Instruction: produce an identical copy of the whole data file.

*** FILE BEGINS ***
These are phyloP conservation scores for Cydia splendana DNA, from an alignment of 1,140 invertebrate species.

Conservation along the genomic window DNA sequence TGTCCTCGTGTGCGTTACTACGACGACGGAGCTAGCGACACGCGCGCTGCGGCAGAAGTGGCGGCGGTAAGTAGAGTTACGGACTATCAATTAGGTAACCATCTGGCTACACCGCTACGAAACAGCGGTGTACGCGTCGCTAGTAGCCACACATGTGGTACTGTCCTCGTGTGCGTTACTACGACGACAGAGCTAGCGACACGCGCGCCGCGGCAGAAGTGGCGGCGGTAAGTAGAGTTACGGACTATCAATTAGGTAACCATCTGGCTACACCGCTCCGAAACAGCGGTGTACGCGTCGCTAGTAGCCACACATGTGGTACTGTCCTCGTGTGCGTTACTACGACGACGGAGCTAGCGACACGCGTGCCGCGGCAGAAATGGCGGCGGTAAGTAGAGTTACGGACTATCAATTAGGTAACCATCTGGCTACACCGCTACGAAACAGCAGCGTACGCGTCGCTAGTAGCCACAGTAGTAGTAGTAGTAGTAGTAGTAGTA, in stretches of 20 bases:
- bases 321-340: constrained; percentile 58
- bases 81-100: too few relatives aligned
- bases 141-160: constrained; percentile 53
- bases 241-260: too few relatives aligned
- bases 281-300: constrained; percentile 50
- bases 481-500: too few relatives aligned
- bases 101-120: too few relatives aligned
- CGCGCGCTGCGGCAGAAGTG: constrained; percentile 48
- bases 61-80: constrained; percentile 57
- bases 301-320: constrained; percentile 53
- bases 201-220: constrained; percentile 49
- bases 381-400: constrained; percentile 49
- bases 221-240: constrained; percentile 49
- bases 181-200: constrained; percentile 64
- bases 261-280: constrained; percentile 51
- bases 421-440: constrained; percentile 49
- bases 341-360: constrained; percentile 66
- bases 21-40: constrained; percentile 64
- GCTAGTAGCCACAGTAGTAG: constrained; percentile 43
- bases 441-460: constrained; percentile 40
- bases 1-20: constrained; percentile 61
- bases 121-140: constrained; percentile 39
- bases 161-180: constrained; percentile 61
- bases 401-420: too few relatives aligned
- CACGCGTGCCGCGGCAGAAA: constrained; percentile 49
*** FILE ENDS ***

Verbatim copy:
These are phyloP conservation scores for Cydia splendana DNA, from an alignment of 1,140 invertebrate species.

Conservation along the genomic window DNA sequence TGTCCTCGTGTGCGTTACTACGACGACGGAGCTAGCGACACGCGCGCTGCGGCAGAAGTGGCGGCGGTAAGTAGAGTTACGGACTATCAATTAGGTAACCATCTGGCTACACCGCTACGAAACAGCGGTGTACGCGTCGCTAGTAGCCACACATGTGGTACTGTCCTCGTGTGCGTTACTACGACGACAGAGCTAGCGACACGCGCGCCGCGGCAGAAGTGGCGGCGGTAAGTAGAGTTACGGACTATCAATTAGGTAACCATCTGGCTACACCGCTCCGAAACAGCGGTGTACGCGTCGCTAGTAGCCACACATGTGGTACTGTCCTCGTGTGCGTTACTACGACGACGGAGCTAGCGACACGCGTGCCGCGGCAGAAATGGCGGCGGTAAGTAGAGTTACGGACTATCAATTAGGTAACCATCTGGCTACACCGCTACGAAACAGCAGCGTACGCGTCGCTAGTAGCCACAGTAGTAGTAGTAGTAGTAGTAGTAGTA, in stretches of 20 bases:
- bases 321-340: constrained; percentile 58
- bases 81-100: too few relatives aligned
- bases 141-160: constrained; percentile 53
- bases 241-260: too few relatives aligned
- bases 281-300: constrained; percentile 50
- bases 481-500: too few relatives aligned
- bases 101-120: too few relatives aligned
- CGCGCGCTGCGGCAGAAGTG: constrained; percentile 48
- bases 61-80: constrained; percentile 57
- bases 301-320: constrained; percentile 53
- bases 201-220: constrained; percentile 49
- bases 381-400: constrained; percentile 49
- bases 221-240: constrained; percentile 49
- bases 181-200: constrained; percentile 64
- bases 261-280: constrained; percentile 51
- bases 421-440: constrained; percentile 49
- bases 341-360: constrained; percentile 66
- bases 21-40: constrained; percentile 64
- GCTAGTAGCCACAGTAGTAG: constrained; percentile 43
- bases 441-460: constrained; percentile 40
- bases 1-20: constrained; percentile 61
- bases 121-140: constrained; percentile 39
- bases 161-180: constrained; percentile 61
- bases 401-420: too few relatives aligned
- CACGCGTGCCGCGGCAGAAA: constrained; percentile 49